Theatre of Priene: Lions Feet
Your own private chair
This is a good place to see the skênê of ancient Greek theatres, which is missing at the great theatre in Ephesus. The skênê was the building behind the stage used for scene and costume changing (skênê is the origin of the English word “scene”).  


Temple of Athena Polias

Priene’s main temple, Athena Polias, was dedicated in 334 BC by Alexander the Great, who stayed here during his lengthy siege of Miletus. It was designed by Pytheos, the architect of Halicarnassus, one of the Seven Wonders of the World, and located in today’s city of Bodrum in Turkey. The statue inside was a copy of the famous Athena of Phidias in the Athenian Parthenon. No that’s not the connection I mentioned before.  
Temple of Athena Polias
Priene used to be Ionian Greece
Five columns (from the original 66) still stand against the backdrop of a huge cliff, Mount Mycale. These are Ionic columns, one of the three orders of classical architecture. The columns have a little bulge (entasis) to make them appear straight. I always imagined that Ionia was somewhere in Greece. But this area of Turkey from the Island of Chios to Miletus is Ionia.  In 479 BC, Mycale was the site of one of the two major battles that ended the Persian invasion of Greece.  Notice that the writing on the Priene monuments are in Greek. 

Ionic Order of Classical Architecture

Temple of Athena Nike on the Athens Acropolis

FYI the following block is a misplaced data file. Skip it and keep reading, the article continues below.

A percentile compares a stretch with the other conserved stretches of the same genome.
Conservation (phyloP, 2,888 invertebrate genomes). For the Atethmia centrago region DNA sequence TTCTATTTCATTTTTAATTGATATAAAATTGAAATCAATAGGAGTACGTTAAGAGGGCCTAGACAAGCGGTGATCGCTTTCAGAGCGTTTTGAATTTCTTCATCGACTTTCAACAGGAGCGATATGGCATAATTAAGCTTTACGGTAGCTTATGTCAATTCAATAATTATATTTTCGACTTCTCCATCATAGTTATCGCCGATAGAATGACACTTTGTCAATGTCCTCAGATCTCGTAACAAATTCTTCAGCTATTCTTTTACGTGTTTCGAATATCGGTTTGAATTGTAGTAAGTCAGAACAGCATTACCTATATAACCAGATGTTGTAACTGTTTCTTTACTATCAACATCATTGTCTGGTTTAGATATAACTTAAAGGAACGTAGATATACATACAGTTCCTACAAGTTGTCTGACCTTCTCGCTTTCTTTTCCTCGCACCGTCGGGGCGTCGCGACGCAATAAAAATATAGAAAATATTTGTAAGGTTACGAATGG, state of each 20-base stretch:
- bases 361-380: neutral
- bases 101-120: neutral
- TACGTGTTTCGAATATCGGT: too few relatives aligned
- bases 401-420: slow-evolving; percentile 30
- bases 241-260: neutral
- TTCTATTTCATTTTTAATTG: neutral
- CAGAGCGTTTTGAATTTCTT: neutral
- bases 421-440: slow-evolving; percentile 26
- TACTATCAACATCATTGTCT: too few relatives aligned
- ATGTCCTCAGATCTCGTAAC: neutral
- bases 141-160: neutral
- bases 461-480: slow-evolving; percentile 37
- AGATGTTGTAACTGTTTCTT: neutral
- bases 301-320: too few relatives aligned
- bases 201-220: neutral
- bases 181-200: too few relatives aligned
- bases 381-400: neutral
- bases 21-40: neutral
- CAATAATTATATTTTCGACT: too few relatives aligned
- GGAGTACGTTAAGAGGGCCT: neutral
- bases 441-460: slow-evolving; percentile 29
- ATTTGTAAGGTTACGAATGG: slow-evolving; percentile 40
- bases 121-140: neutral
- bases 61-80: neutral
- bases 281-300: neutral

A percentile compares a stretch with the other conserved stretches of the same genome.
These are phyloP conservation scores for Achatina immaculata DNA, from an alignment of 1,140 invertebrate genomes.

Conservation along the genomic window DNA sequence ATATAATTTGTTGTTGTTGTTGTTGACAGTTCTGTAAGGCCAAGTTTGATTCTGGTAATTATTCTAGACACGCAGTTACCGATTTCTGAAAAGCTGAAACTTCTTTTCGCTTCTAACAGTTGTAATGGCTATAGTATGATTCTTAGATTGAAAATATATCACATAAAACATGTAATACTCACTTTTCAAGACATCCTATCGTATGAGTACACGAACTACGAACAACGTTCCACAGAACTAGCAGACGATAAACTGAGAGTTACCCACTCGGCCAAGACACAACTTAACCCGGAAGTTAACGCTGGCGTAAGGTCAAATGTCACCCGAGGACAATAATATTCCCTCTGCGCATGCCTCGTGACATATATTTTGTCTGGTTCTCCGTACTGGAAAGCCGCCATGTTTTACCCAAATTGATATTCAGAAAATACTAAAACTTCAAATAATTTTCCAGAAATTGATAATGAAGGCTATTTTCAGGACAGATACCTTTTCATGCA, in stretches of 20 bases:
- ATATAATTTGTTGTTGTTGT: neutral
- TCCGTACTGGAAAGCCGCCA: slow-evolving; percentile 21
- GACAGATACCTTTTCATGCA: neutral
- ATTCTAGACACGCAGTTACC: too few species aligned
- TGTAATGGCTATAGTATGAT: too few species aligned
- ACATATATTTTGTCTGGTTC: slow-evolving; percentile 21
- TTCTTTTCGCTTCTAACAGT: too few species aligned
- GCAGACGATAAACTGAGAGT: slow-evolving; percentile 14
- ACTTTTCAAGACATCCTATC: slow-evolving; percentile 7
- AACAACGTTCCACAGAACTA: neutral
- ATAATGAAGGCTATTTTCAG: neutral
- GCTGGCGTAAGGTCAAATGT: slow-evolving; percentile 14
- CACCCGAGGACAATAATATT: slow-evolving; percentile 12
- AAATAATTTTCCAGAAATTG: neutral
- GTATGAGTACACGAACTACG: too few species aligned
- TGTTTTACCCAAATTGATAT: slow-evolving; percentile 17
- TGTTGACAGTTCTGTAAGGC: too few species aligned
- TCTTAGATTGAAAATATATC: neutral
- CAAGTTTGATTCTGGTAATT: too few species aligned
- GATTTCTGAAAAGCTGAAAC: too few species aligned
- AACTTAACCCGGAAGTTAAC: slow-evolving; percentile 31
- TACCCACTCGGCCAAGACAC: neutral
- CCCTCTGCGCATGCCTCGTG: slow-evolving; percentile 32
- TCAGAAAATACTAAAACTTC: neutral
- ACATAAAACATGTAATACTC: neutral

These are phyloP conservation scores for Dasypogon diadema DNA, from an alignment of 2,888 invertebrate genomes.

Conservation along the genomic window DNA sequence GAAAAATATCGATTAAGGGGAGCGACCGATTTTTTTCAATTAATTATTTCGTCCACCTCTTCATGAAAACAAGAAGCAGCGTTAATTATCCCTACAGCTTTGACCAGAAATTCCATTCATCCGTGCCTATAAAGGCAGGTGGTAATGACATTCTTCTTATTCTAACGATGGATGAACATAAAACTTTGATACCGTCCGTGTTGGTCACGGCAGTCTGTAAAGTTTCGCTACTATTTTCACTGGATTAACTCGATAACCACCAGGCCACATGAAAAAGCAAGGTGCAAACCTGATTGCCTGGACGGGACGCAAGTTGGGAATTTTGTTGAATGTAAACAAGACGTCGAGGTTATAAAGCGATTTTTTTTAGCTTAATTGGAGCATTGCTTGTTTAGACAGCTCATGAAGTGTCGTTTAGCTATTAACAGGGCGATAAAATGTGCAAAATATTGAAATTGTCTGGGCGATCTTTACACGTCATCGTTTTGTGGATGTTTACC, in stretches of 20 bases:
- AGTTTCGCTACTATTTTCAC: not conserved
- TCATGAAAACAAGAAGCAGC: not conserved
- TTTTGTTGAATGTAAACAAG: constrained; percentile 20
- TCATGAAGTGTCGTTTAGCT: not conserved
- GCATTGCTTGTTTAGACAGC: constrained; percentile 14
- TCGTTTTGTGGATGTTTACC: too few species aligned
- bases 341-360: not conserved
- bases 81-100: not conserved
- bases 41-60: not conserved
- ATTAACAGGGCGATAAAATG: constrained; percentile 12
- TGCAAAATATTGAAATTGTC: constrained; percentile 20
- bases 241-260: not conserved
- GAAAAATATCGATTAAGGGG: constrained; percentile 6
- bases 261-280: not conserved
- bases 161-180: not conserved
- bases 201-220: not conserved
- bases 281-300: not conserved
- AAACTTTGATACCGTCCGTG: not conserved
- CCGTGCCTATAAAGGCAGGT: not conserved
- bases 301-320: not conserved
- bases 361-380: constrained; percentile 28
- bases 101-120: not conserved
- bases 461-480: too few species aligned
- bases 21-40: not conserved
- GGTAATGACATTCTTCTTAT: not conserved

Temple of Athena Nike on the Athens Acropolis
This area invented the Ionic order in the mid-6th century BC.  This order sees its supreme expression in the Erechtheion (known for its Porch of the Caryatids) and Temple of Athena Nike on the Athens Acropolis.  It is used throughout the classical world and even in modern architecture; such as, the U.S. Capitol and the Jefferson Memorial.  Now an even more interesting connection is that Ionic order has an Asian origin: it is similar to columns found at Persepolis (Persia).  
The Ionic capital is characterized by the use of volutes (spiral scrolls) on top of a fluted shaft.  The cap is usually carved with the egg-and-dart pattern. Vitruvius – a very famous architect during the time of Augustus and author of the book De Architectura – describes the Ionic order as showing “more graceful” female body proportions.  Did I mention how important Vitruvius was?  He in turn influenced future architecture.  It was the re-discovery and application of his book by Brunelleschi (c. 1402) that led to the Renaissance of architecture and the Duomo of Florence